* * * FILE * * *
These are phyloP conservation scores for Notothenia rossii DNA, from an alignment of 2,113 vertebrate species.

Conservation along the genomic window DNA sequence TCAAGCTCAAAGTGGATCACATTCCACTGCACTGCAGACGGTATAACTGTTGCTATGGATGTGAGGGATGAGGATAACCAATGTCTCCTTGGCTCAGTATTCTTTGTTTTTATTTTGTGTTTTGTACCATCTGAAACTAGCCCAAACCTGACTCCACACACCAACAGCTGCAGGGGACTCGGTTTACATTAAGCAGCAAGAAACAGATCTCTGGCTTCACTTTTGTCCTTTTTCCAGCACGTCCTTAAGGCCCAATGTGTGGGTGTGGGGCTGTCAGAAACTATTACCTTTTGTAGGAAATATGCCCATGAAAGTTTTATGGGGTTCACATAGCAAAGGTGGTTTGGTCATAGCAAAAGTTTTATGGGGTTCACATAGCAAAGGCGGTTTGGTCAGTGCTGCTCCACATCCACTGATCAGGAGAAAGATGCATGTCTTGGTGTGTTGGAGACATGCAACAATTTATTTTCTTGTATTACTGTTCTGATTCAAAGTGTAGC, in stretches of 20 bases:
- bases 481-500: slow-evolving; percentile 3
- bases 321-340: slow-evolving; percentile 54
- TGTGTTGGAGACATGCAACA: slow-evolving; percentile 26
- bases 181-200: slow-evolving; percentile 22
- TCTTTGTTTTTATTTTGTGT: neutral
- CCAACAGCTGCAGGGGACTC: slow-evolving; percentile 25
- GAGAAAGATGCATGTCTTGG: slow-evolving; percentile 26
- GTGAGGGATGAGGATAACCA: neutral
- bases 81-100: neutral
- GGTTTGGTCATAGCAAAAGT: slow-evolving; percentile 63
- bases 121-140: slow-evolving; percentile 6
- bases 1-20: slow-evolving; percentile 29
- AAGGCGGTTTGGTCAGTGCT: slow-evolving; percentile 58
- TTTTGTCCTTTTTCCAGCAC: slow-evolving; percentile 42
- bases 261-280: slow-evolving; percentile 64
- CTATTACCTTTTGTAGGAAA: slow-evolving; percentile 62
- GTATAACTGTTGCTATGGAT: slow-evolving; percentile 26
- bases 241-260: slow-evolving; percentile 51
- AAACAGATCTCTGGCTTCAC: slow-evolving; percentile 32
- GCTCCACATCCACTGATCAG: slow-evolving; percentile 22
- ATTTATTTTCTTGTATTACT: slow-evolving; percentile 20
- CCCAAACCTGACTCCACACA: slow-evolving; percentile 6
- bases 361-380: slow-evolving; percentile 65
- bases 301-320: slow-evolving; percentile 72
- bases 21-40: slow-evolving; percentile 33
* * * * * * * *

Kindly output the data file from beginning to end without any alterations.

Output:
These are phyloP conservation scores for Notothenia rossii DNA, from an alignment of 2,113 vertebrate species.

Conservation along the genomic window DNA sequence TCAAGCTCAAAGTGGATCACATTCCACTGCACTGCAGACGGTATAACTGTTGCTATGGATGTGAGGGATGAGGATAACCAATGTCTCCTTGGCTCAGTATTCTTTGTTTTTATTTTGTGTTTTGTACCATCTGAAACTAGCCCAAACCTGACTCCACACACCAACAGCTGCAGGGGACTCGGTTTACATTAAGCAGCAAGAAACAGATCTCTGGCTTCACTTTTGTCCTTTTTCCAGCACGTCCTTAAGGCCCAATGTGTGGGTGTGGGGCTGTCAGAAACTATTACCTTTTGTAGGAAATATGCCCATGAAAGTTTTATGGGGTTCACATAGCAAAGGTGGTTTGGTCATAGCAAAAGTTTTATGGGGTTCACATAGCAAAGGCGGTTTGGTCAGTGCTGCTCCACATCCACTGATCAGGAGAAAGATGCATGTCTTGGTGTGTTGGAGACATGCAACAATTTATTTTCTTGTATTACTGTTCTGATTCAAAGTGTAGC, in stretches of 20 bases:
- bases 481-500: slow-evolving; percentile 3
- bases 321-340: slow-evolving; percentile 54
- TGTGTTGGAGACATGCAACA: slow-evolving; percentile 26
- bases 181-200: slow-evolving; percentile 22
- TCTTTGTTTTTATTTTGTGT: neutral
- CCAACAGCTGCAGGGGACTC: slow-evolving; percentile 25
- GAGAAAGATGCATGTCTTGG: slow-evolving; percentile 26
- GTGAGGGATGAGGATAACCA: neutral
- bases 81-100: neutral
- GGTTTGGTCATAGCAAAAGT: slow-evolving; percentile 63
- bases 121-140: slow-evolving; percentile 6
- bases 1-20: slow-evolving; percentile 29
- AAGGCGGTTTGGTCAGTGCT: slow-evolving; percentile 58
- TTTTGTCCTTTTTCCAGCAC: slow-evolving; percentile 42
- bases 261-280: slow-evolving; percentile 64
- CTATTACCTTTTGTAGGAAA: slow-evolving; percentile 62
- GTATAACTGTTGCTATGGAT: slow-evolving; percentile 26
- bases 241-260: slow-evolving; percentile 51
- AAACAGATCTCTGGCTTCAC: slow-evolving; percentile 32
- GCTCCACATCCACTGATCAG: slow-evolving; percentile 22
- ATTTATTTTCTTGTATTACT: slow-evolving; percentile 20
- CCCAAACCTGACTCCACACA: slow-evolving; percentile 6
- bases 361-380: slow-evolving; percentile 65
- bases 301-320: slow-evolving; percentile 72
- bases 21-40: slow-evolving; percentile 33